Indiana Becomes 17th State to Protect Homebuyers from Predatory Contracts

March 7, 2024

Indiana became the latest state to pass legislation that protects homeowners from the predatory practice of filing unfair real estate fee agreements in property records, known as Non-Title Recorded Agreements for Personal Services (NTRAPS).

Indiana House Bill 1222, which awaits the governor’s signature, will make NTRAPS unenforceable.

Indiana joins 16 other states to have passed legislation protecting homeowners from NTRAPS. Other states include Alabama, California, Colorado, Florida, Georgia, Idaho, Iowa, Maryland, Maine, Nevada, North Carolina, North Dakota, Ohio, Tennessee and Washington.

“The property rights of American homebuyers must be protected,” said ALTA Vice President of Government Affairs Elizabeth Blosser. “A home often is a consumer’s largest investment, and the best way to support the certainty of land ownership is through public policy. We have to ensure that there are no unreasonable restraints on a homebuyer’s future ability to sell or refinance their property due to unwarranted transactional costs.”

NTRAPS have been recorded in property records since 2018. The practice preys upon homeowners, offering small cash gifts in exchange for decades-long contracts for the exclusive rights to sell the property. Submitting NTRAPS for inclusion in property records characterized as liens, covenants, encumbrances or security interests in exchange for money creates impediments and increases the cost and complexity of transferring or financing real estate in the future.

“The passage of HB 1222 is a continuation of AARP’s advocacy efforts, undertaken in collaboration with ALTA in other states, to put an end to this harmful practice,” said AARP Government Affairs Director Samar Jha. “We expect and hope to work on similar legislative solutions in other states to help protect homeowners against such predatory housing practices.”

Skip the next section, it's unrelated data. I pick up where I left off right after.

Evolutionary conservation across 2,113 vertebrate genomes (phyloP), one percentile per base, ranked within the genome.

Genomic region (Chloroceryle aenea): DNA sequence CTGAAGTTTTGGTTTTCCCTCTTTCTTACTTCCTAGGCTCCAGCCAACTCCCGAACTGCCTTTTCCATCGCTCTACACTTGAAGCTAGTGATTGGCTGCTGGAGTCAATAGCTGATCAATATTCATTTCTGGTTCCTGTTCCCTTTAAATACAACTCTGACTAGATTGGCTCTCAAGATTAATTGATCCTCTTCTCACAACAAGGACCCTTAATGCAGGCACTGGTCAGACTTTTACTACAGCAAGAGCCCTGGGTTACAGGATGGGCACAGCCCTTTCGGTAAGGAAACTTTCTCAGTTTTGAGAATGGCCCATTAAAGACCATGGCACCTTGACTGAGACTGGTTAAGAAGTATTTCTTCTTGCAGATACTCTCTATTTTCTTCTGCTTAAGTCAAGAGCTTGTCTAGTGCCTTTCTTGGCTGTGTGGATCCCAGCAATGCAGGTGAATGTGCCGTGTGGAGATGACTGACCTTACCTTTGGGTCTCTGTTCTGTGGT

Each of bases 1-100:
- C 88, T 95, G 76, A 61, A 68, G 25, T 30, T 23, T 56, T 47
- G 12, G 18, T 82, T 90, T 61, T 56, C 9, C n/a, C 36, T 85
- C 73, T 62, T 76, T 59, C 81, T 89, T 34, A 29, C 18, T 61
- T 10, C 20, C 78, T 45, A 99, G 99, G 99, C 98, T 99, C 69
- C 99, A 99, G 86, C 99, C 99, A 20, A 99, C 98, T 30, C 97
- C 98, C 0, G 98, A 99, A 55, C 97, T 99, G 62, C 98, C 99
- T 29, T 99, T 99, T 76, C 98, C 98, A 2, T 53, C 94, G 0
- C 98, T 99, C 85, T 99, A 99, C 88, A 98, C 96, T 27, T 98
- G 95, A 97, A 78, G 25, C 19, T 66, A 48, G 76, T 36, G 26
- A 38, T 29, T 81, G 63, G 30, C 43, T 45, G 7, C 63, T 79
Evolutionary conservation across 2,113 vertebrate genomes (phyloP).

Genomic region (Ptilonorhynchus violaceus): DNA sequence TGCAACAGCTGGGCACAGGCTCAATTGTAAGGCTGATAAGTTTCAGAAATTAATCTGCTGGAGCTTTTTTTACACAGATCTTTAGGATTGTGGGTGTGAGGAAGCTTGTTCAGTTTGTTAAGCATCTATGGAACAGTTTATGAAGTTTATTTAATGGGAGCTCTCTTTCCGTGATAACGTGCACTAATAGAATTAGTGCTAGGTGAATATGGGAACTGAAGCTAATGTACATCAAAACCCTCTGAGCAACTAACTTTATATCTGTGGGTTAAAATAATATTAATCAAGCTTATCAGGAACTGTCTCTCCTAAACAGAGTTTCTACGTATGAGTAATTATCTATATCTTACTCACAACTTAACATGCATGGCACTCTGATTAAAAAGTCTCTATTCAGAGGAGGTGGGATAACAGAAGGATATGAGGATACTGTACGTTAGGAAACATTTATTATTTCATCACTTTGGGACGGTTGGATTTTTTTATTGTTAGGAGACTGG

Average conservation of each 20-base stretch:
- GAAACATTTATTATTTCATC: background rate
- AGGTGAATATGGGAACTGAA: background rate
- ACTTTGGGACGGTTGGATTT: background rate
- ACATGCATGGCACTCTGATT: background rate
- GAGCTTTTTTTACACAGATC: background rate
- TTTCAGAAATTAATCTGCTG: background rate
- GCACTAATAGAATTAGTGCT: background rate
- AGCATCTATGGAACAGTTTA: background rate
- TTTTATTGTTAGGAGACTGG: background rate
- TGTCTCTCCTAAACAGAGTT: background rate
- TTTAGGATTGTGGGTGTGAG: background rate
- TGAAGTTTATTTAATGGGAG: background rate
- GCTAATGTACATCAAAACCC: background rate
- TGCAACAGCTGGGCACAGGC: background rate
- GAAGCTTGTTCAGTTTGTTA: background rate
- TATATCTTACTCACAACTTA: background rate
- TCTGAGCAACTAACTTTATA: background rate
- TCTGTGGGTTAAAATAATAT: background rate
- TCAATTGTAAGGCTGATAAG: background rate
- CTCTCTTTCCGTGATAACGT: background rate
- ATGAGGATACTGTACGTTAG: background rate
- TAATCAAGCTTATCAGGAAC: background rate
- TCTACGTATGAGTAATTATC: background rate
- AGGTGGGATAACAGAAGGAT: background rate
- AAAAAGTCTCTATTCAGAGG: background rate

HB 1222 follows the objective of similar bills introduced across the country to provide a remedy for existing NTRAPS while also discouraging these types of unfair practices impacting homeowners.

“The ILTA is extremely fortunate to have a strong relationship with our Indiana legislators who worked diligently to pass this legislation,” said ILTA President Michael Schmitz. “We believe that protecting consumers from such practices is paramount, and these contracts obstruct the integrity of the chain of title. We are grateful for everyone who worked long hours to make sure we had the most accurate legislation available.”

“We know that older adults want to stay in their homes and communities for as long as possible,” said AARP Indiana Legislative Director Ambre Marr. “By putting into place these important protections, fewer Hoosiers will jeopardize the most important asset needed to age in place and the cornerstone of financial stability – their home.”

The new law will:

  • Make NTRAPS unenforceable by law.
  • Restrict and prohibit the recording of NTRAPS in property records.
  • Create penalties if NTRAPS are recorded in property records.
  • Provide for the removal of NTRAPS from property records and recovery of damages.

Additionally, Indiana, along with eight other states, have sued MV Realty and certain affiliates for filing unfair real estate fee agreements in property records.

Contact ALTA at 202-296-3671 or